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:: The Golden Compass

This is the new movie version of Northern Lights, the first novel in Philip Pullman's “His Dark Materials” trilogy. The Golden Compass had much publicity centred on its release and was strongly endorsing Nicole Kidman's role as the featured star. Well, it is certainly an entertaining film, but does not “star” Nicole Kidman. Her supporting role could have been accomplished by a good British actress. The real star is 13-year-old Dakota Blue Richards. She has lots of charm and confidence in playing Lyra Belacqua, a pre-teen who has been raised as an orphan in an Oxford college under the sponsorship of her “uncle”, a scientist named Lord Asriel (Daniel Craig). From the master of the college, she takes ownership of a unique golden compass, a device that reveals the truth to anyone who can interpret its symbols.

Lyra is taken under the wing of Mrs Coulter (Kidman), a cruel agent of the Magisterium (a church-like organisation that dominates the world). Lyra is accompanied by her “daemon”, a talking cat that shapeshifts into other animals. The Magisterium wants to destroy such creatures that supposedly embeds sin into our lives.

After Lyra escapes Mrs Coulter's quest for the golden compass, she ventures north where she meets a group of critters and characters, most notably a cowboy-adventurer played by Sam Elliott, and an agressive polar bear called Iorek Byrnison (voiced by Sir Ian McKellen). Lyra's journey of discovery takes her into exotic cultures and seemingly rescued from any trouble by characters that come from nowhere.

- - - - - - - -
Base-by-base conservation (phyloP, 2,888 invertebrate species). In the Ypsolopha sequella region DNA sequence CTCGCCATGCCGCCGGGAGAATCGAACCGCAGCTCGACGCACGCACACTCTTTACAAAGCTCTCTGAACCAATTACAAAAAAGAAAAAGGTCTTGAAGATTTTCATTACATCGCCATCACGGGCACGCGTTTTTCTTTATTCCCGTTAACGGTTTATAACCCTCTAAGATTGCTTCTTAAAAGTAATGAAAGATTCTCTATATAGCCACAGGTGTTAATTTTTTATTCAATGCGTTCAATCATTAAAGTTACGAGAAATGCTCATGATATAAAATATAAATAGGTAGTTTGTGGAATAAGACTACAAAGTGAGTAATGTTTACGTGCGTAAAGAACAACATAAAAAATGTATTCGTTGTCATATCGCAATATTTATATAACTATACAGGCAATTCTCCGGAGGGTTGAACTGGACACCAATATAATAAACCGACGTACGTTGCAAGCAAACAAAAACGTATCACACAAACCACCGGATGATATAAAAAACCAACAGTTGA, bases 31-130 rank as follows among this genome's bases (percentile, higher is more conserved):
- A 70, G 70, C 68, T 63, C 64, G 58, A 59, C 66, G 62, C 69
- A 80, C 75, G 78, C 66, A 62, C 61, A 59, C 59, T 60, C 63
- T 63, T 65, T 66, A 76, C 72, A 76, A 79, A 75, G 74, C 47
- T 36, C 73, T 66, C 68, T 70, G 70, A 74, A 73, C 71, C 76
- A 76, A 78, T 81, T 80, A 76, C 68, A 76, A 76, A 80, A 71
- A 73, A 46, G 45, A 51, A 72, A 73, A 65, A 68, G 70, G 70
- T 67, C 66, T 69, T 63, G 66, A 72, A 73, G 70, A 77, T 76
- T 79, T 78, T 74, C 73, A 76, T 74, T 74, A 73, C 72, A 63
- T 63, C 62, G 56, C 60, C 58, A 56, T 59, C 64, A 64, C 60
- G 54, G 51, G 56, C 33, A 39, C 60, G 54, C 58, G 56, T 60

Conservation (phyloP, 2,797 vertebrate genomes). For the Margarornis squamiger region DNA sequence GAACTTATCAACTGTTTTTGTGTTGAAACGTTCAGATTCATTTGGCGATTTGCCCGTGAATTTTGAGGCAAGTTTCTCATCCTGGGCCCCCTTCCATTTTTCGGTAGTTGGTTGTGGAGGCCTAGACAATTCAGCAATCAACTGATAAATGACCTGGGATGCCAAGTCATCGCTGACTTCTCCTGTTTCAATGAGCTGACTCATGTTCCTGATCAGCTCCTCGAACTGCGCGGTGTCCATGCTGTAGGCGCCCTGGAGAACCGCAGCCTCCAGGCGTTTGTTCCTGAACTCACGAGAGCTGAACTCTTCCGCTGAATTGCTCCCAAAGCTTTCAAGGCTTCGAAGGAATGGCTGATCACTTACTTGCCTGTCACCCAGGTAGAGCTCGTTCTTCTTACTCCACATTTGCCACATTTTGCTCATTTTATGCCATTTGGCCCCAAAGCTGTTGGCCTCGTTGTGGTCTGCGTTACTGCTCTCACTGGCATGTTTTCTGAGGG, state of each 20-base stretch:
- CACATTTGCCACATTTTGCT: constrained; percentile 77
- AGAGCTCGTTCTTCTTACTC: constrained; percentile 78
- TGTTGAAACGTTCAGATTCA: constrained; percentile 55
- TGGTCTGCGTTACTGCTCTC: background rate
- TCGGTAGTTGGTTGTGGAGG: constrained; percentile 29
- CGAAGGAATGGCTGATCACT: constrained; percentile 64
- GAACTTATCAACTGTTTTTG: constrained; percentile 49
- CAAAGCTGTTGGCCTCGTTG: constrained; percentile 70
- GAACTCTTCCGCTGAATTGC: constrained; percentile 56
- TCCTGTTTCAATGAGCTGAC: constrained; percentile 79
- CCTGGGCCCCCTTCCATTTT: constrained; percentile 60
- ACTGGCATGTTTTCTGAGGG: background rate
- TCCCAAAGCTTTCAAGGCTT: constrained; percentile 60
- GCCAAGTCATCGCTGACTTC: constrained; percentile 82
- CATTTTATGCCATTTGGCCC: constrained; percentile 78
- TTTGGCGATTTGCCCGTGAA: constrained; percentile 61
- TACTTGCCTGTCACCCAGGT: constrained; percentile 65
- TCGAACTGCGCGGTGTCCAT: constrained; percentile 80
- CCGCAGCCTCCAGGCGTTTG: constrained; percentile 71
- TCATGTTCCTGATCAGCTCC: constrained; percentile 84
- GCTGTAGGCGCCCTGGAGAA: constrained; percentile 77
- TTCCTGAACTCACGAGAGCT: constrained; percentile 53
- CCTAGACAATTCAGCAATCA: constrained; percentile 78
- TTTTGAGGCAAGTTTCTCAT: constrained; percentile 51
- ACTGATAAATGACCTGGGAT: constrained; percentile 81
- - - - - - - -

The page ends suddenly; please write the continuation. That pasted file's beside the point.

There had been talk of this film being at odds with Christianity. The filmmakers have stated that they toned down the book's anti-religious sentiment and they don't use familiar terminology.

The effect of plunging the viewer straight into the action is interesting, yet alienating. The crowded imaginary universe of The Golden Compass might take getting used to, but it certainly looks terrific and colourful. It sets up great anticipation for succeeding episodes in the trilogy.